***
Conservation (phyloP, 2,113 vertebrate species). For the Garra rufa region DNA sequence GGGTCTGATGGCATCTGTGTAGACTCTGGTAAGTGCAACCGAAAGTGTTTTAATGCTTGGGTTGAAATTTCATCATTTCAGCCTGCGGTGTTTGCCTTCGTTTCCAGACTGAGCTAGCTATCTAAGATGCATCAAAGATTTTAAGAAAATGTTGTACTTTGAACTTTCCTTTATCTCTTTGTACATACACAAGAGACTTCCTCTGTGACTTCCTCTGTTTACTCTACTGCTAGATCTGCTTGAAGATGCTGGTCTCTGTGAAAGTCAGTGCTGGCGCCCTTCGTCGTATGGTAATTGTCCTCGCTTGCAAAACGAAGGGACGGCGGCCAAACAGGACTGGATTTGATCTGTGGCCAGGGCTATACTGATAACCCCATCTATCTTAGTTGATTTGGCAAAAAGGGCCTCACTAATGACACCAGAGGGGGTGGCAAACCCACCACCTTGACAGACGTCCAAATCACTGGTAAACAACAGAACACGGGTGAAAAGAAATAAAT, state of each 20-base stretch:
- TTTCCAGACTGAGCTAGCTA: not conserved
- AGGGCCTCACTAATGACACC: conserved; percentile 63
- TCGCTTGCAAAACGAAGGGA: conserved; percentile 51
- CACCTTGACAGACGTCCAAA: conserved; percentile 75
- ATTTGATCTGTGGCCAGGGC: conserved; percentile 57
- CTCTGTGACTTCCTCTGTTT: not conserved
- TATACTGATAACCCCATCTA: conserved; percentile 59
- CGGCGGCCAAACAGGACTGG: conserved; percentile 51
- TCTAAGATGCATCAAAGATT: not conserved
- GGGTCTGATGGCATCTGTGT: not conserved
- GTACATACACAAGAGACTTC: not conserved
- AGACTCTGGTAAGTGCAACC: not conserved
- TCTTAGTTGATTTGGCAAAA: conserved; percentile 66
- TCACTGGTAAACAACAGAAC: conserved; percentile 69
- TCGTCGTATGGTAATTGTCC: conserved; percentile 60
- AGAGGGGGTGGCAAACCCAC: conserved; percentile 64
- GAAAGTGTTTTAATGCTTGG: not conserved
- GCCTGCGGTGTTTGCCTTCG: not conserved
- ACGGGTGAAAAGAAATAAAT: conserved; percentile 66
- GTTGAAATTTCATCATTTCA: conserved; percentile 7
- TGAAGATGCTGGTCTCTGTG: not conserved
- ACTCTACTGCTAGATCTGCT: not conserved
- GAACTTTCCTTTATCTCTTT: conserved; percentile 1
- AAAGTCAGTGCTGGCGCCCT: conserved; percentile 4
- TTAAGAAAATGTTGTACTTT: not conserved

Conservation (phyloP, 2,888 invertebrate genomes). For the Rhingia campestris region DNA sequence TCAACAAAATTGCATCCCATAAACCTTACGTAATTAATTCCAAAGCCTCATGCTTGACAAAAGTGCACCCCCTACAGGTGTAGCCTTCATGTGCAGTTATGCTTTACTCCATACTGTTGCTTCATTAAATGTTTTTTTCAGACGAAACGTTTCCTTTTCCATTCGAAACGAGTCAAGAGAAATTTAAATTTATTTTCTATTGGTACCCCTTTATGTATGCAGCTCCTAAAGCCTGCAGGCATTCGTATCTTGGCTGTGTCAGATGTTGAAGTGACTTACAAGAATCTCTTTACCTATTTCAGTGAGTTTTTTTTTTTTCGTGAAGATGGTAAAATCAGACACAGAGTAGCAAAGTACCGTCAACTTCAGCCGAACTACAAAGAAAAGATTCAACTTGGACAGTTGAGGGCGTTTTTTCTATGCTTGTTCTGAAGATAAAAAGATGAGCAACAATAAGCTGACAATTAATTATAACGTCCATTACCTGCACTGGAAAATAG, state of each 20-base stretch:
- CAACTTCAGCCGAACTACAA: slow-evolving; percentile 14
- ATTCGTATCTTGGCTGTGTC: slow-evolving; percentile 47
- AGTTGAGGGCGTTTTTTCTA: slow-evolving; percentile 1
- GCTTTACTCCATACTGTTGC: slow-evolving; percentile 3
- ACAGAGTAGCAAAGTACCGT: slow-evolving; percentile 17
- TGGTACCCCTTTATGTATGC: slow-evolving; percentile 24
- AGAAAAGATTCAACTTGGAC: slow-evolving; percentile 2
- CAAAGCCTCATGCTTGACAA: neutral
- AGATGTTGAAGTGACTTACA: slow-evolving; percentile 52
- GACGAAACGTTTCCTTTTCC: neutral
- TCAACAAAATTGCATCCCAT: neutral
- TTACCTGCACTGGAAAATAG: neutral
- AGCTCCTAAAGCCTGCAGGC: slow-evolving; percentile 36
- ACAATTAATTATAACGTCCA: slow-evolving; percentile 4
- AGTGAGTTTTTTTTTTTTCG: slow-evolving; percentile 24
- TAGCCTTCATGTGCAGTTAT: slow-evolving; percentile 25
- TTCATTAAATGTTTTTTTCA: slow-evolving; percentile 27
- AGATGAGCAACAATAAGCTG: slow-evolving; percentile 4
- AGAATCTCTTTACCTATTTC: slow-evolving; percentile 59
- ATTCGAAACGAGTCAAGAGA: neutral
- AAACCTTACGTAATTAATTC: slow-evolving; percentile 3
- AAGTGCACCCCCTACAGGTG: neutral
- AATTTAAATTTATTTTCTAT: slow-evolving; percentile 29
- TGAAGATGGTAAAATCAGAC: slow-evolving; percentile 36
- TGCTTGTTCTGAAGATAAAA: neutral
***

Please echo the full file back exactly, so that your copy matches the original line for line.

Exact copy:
Conservation (phyloP, 2,113 vertebrate species). For the Garra rufa region DNA sequence GGGTCTGATGGCATCTGTGTAGACTCTGGTAAGTGCAACCGAAAGTGTTTTAATGCTTGGGTTGAAATTTCATCATTTCAGCCTGCGGTGTTTGCCTTCGTTTCCAGACTGAGCTAGCTATCTAAGATGCATCAAAGATTTTAAGAAAATGTTGTACTTTGAACTTTCCTTTATCTCTTTGTACATACACAAGAGACTTCCTCTGTGACTTCCTCTGTTTACTCTACTGCTAGATCTGCTTGAAGATGCTGGTCTCTGTGAAAGTCAGTGCTGGCGCCCTTCGTCGTATGGTAATTGTCCTCGCTTGCAAAACGAAGGGACGGCGGCCAAACAGGACTGGATTTGATCTGTGGCCAGGGCTATACTGATAACCCCATCTATCTTAGTTGATTTGGCAAAAAGGGCCTCACTAATGACACCAGAGGGGGTGGCAAACCCACCACCTTGACAGACGTCCAAATCACTGGTAAACAACAGAACACGGGTGAAAAGAAATAAAT, state of each 20-base stretch:
- TTTCCAGACTGAGCTAGCTA: not conserved
- AGGGCCTCACTAATGACACC: conserved; percentile 63
- TCGCTTGCAAAACGAAGGGA: conserved; percentile 51
- CACCTTGACAGACGTCCAAA: conserved; percentile 75
- ATTTGATCTGTGGCCAGGGC: conserved; percentile 57
- CTCTGTGACTTCCTCTGTTT: not conserved
- TATACTGATAACCCCATCTA: conserved; percentile 59
- CGGCGGCCAAACAGGACTGG: conserved; percentile 51
- TCTAAGATGCATCAAAGATT: not conserved
- GGGTCTGATGGCATCTGTGT: not conserved
- GTACATACACAAGAGACTTC: not conserved
- AGACTCTGGTAAGTGCAACC: not conserved
- TCTTAGTTGATTTGGCAAAA: conserved; percentile 66
- TCACTGGTAAACAACAGAAC: conserved; percentile 69
- TCGTCGTATGGTAATTGTCC: conserved; percentile 60
- AGAGGGGGTGGCAAACCCAC: conserved; percentile 64
- GAAAGTGTTTTAATGCTTGG: not conserved
- GCCTGCGGTGTTTGCCTTCG: not conserved
- ACGGGTGAAAAGAAATAAAT: conserved; percentile 66
- GTTGAAATTTCATCATTTCA: conserved; percentile 7
- TGAAGATGCTGGTCTCTGTG: not conserved
- ACTCTACTGCTAGATCTGCT: not conserved
- GAACTTTCCTTTATCTCTTT: conserved; percentile 1
- AAAGTCAGTGCTGGCGCCCT: conserved; percentile 4
- TTAAGAAAATGTTGTACTTT: not conserved

Conservation (phyloP, 2,888 invertebrate genomes). For the Rhingia campestris region DNA sequence TCAACAAAATTGCATCCCATAAACCTTACGTAATTAATTCCAAAGCCTCATGCTTGACAAAAGTGCACCCCCTACAGGTGTAGCCTTCATGTGCAGTTATGCTTTACTCCATACTGTTGCTTCATTAAATGTTTTTTTCAGACGAAACGTTTCCTTTTCCATTCGAAACGAGTCAAGAGAAATTTAAATTTATTTTCTATTGGTACCCCTTTATGTATGCAGCTCCTAAAGCCTGCAGGCATTCGTATCTTGGCTGTGTCAGATGTTGAAGTGACTTACAAGAATCTCTTTACCTATTTCAGTGAGTTTTTTTTTTTTCGTGAAGATGGTAAAATCAGACACAGAGTAGCAAAGTACCGTCAACTTCAGCCGAACTACAAAGAAAAGATTCAACTTGGACAGTTGAGGGCGTTTTTTCTATGCTTGTTCTGAAGATAAAAAGATGAGCAACAATAAGCTGACAATTAATTATAACGTCCATTACCTGCACTGGAAAATAG, state of each 20-base stretch:
- CAACTTCAGCCGAACTACAA: slow-evolving; percentile 14
- ATTCGTATCTTGGCTGTGTC: slow-evolving; percentile 47
- AGTTGAGGGCGTTTTTTCTA: slow-evolving; percentile 1
- GCTTTACTCCATACTGTTGC: slow-evolving; percentile 3
- ACAGAGTAGCAAAGTACCGT: slow-evolving; percentile 17
- TGGTACCCCTTTATGTATGC: slow-evolving; percentile 24
- AGAAAAGATTCAACTTGGAC: slow-evolving; percentile 2
- CAAAGCCTCATGCTTGACAA: neutral
- AGATGTTGAAGTGACTTACA: slow-evolving; percentile 52
- GACGAAACGTTTCCTTTTCC: neutral
- TCAACAAAATTGCATCCCAT: neutral
- TTACCTGCACTGGAAAATAG: neutral
- AGCTCCTAAAGCCTGCAGGC: slow-evolving; percentile 36
- ACAATTAATTATAACGTCCA: slow-evolving; percentile 4
- AGTGAGTTTTTTTTTTTTCG: slow-evolving; percentile 24
- TAGCCTTCATGTGCAGTTAT: slow-evolving; percentile 25
- TTCATTAAATGTTTTTTTCA: slow-evolving; percentile 27
- AGATGAGCAACAATAAGCTG: slow-evolving; percentile 4
- AGAATCTCTTTACCTATTTC: slow-evolving; percentile 59
- ATTCGAAACGAGTCAAGAGA: neutral
- AAACCTTACGTAATTAATTC: slow-evolving; percentile 3
- AAGTGCACCCCCTACAGGTG: neutral
- AATTTAAATTTATTTTCTAT: slow-evolving; percentile 29
- TGAAGATGGTAAAATCAGAC: slow-evolving; percentile 36
- TGCTTGTTCTGAAGATAAAA: neutral